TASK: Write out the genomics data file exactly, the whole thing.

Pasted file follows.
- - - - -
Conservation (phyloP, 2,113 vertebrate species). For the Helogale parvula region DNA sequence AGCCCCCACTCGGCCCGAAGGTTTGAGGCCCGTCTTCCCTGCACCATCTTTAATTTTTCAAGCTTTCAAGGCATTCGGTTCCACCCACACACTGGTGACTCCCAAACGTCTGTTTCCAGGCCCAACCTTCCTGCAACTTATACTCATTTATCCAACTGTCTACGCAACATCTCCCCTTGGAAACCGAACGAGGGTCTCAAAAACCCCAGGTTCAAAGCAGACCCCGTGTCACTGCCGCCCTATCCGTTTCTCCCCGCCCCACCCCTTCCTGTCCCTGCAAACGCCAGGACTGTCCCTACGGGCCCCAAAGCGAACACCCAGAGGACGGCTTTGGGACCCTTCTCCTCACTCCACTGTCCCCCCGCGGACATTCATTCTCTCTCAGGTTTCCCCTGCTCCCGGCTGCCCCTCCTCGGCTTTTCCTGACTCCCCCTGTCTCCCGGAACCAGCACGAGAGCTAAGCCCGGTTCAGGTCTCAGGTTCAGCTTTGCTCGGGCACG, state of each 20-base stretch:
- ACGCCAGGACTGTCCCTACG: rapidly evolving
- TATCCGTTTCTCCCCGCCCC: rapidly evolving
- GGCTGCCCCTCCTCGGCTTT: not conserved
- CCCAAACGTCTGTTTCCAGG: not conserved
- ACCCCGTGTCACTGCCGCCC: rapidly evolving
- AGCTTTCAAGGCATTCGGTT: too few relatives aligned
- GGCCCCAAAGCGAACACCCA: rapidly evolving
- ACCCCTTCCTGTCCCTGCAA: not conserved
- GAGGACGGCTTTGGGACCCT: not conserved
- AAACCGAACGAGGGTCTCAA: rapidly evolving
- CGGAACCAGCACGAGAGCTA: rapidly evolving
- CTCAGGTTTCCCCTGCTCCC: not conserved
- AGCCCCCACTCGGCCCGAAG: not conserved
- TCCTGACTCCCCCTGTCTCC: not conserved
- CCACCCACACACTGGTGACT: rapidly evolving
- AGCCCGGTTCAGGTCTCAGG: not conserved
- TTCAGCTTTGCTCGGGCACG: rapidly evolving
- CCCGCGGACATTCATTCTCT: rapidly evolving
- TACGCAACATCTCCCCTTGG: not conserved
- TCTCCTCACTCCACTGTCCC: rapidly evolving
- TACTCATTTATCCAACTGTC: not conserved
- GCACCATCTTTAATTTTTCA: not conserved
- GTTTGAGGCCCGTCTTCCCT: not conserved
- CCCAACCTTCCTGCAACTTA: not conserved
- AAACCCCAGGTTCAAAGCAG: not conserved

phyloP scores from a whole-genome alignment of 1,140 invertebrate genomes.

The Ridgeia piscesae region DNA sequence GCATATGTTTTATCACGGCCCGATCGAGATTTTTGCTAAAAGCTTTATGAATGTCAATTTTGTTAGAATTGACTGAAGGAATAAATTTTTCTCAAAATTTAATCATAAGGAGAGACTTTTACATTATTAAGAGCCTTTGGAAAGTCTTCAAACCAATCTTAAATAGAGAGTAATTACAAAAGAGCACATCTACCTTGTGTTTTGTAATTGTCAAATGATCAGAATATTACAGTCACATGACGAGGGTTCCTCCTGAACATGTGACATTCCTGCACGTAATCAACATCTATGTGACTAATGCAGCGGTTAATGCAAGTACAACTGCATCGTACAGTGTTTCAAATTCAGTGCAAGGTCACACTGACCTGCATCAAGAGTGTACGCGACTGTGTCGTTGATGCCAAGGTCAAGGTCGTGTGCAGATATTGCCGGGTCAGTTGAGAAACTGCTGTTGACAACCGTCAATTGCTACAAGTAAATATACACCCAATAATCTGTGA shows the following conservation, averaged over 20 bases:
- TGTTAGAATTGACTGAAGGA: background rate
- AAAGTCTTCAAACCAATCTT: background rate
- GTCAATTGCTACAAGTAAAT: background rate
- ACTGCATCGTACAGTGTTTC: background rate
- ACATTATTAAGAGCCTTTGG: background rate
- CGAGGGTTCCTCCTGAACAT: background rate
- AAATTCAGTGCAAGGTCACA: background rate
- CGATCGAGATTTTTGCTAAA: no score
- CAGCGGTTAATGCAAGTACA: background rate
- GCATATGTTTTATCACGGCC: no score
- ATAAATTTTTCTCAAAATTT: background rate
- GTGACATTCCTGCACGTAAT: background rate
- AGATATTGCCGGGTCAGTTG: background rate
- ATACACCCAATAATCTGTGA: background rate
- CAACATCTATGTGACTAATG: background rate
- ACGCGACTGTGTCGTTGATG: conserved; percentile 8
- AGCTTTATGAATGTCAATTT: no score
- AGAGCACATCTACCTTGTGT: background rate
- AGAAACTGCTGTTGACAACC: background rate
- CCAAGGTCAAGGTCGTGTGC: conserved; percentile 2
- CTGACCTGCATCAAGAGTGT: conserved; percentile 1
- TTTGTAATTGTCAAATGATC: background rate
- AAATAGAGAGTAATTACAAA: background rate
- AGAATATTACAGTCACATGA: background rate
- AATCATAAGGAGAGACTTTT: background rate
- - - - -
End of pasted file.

Conservation (phyloP, 2,113 vertebrate species). For the Helogale parvula region DNA sequence AGCCCCCACTCGGCCCGAAGGTTTGAGGCCCGTCTTCCCTGCACCATCTTTAATTTTTCAAGCTTTCAAGGCATTCGGTTCCACCCACACACTGGTGACTCCCAAACGTCTGTTTCCAGGCCCAACCTTCCTGCAACTTATACTCATTTATCCAACTGTCTACGCAACATCTCCCCTTGGAAACCGAACGAGGGTCTCAAAAACCCCAGGTTCAAAGCAGACCCCGTGTCACTGCCGCCCTATCCGTTTCTCCCCGCCCCACCCCTTCCTGTCCCTGCAAACGCCAGGACTGTCCCTACGGGCCCCAAAGCGAACACCCAGAGGACGGCTTTGGGACCCTTCTCCTCACTCCACTGTCCCCCCGCGGACATTCATTCTCTCTCAGGTTTCCCCTGCTCCCGGCTGCCCCTCCTCGGCTTTTCCTGACTCCCCCTGTCTCCCGGAACCAGCACGAGAGCTAAGCCCGGTTCAGGTCTCAGGTTCAGCTTTGCTCGGGCACG, state of each 20-base stretch:
- ACGCCAGGACTGTCCCTACG: rapidly evolving
- TATCCGTTTCTCCCCGCCCC: rapidly evolving
- GGCTGCCCCTCCTCGGCTTT: not conserved
- CCCAAACGTCTGTTTCCAGG: not conserved
- ACCCCGTGTCACTGCCGCCC: rapidly evolving
- AGCTTTCAAGGCATTCGGTT: too few relatives aligned
- GGCCCCAAAGCGAACACCCA: rapidly evolving
- ACCCCTTCCTGTCCCTGCAA: not conserved
- GAGGACGGCTTTGGGACCCT: not conserved
- AAACCGAACGAGGGTCTCAA: rapidly evolving
- CGGAACCAGCACGAGAGCTA: rapidly evolving
- CTCAGGTTTCCCCTGCTCCC: not conserved
- AGCCCCCACTCGGCCCGAAG: not conserved
- TCCTGACTCCCCCTGTCTCC: not conserved
- CCACCCACACACTGGTGACT: rapidly evolving
- AGCCCGGTTCAGGTCTCAGG: not conserved
- TTCAGCTTTGCTCGGGCACG: rapidly evolving
- CCCGCGGACATTCATTCTCT: rapidly evolving
- TACGCAACATCTCCCCTTGG: not conserved
- TCTCCTCACTCCACTGTCCC: rapidly evolving
- TACTCATTTATCCAACTGTC: not conserved
- GCACCATCTTTAATTTTTCA: not conserved
- GTTTGAGGCCCGTCTTCCCT: not conserved
- CCCAACCTTCCTGCAACTTA: not conserved
- AAACCCCAGGTTCAAAGCAG: not conserved

phyloP scores from a whole-genome alignment of 1,140 invertebrate genomes.

The Ridgeia piscesae region DNA sequence GCATATGTTTTATCACGGCCCGATCGAGATTTTTGCTAAAAGCTTTATGAATGTCAATTTTGTTAGAATTGACTGAAGGAATAAATTTTTCTCAAAATTTAATCATAAGGAGAGACTTTTACATTATTAAGAGCCTTTGGAAAGTCTTCAAACCAATCTTAAATAGAGAGTAATTACAAAAGAGCACATCTACCTTGTGTTTTGTAATTGTCAAATGATCAGAATATTACAGTCACATGACGAGGGTTCCTCCTGAACATGTGACATTCCTGCACGTAATCAACATCTATGTGACTAATGCAGCGGTTAATGCAAGTACAACTGCATCGTACAGTGTTTCAAATTCAGTGCAAGGTCACACTGACCTGCATCAAGAGTGTACGCGACTGTGTCGTTGATGCCAAGGTCAAGGTCGTGTGCAGATATTGCCGGGTCAGTTGAGAAACTGCTGTTGACAACCGTCAATTGCTACAAGTAAATATACACCCAATAATCTGTGA shows the following conservation, averaged over 20 bases:
- TGTTAGAATTGACTGAAGGA: background rate
- AAAGTCTTCAAACCAATCTT: background rate
- GTCAATTGCTACAAGTAAAT: background rate
- ACTGCATCGTACAGTGTTTC: background rate
- ACATTATTAAGAGCCTTTGG: background rate
- CGAGGGTTCCTCCTGAACAT: background rate
- AAATTCAGTGCAAGGTCACA: background rate
- CGATCGAGATTTTTGCTAAA: no score
- CAGCGGTTAATGCAAGTACA: background rate
- GCATATGTTTTATCACGGCC: no score
- ATAAATTTTTCTCAAAATTT: background rate
- GTGACATTCCTGCACGTAAT: background rate
- AGATATTGCCGGGTCAGTTG: background rate
- ATACACCCAATAATCTGTGA: background rate
- CAACATCTATGTGACTAATG: background rate
- ACGCGACTGTGTCGTTGATG: conserved; percentile 8
- AGCTTTATGAATGTCAATTT: no score
- AGAGCACATCTACCTTGTGT: background rate
- AGAAACTGCTGTTGACAACC: background rate
- CCAAGGTCAAGGTCGTGTGC: conserved; percentile 2
- CTGACCTGCATCAAGAGTGT: conserved; percentile 1
- TTTGTAATTGTCAAATGATC: background rate
- AAATAGAGAGTAATTACAAA: background rate
- AGAATATTACAGTCACATGA: background rate
- AATCATAAGGAGAGACTTTT: background rate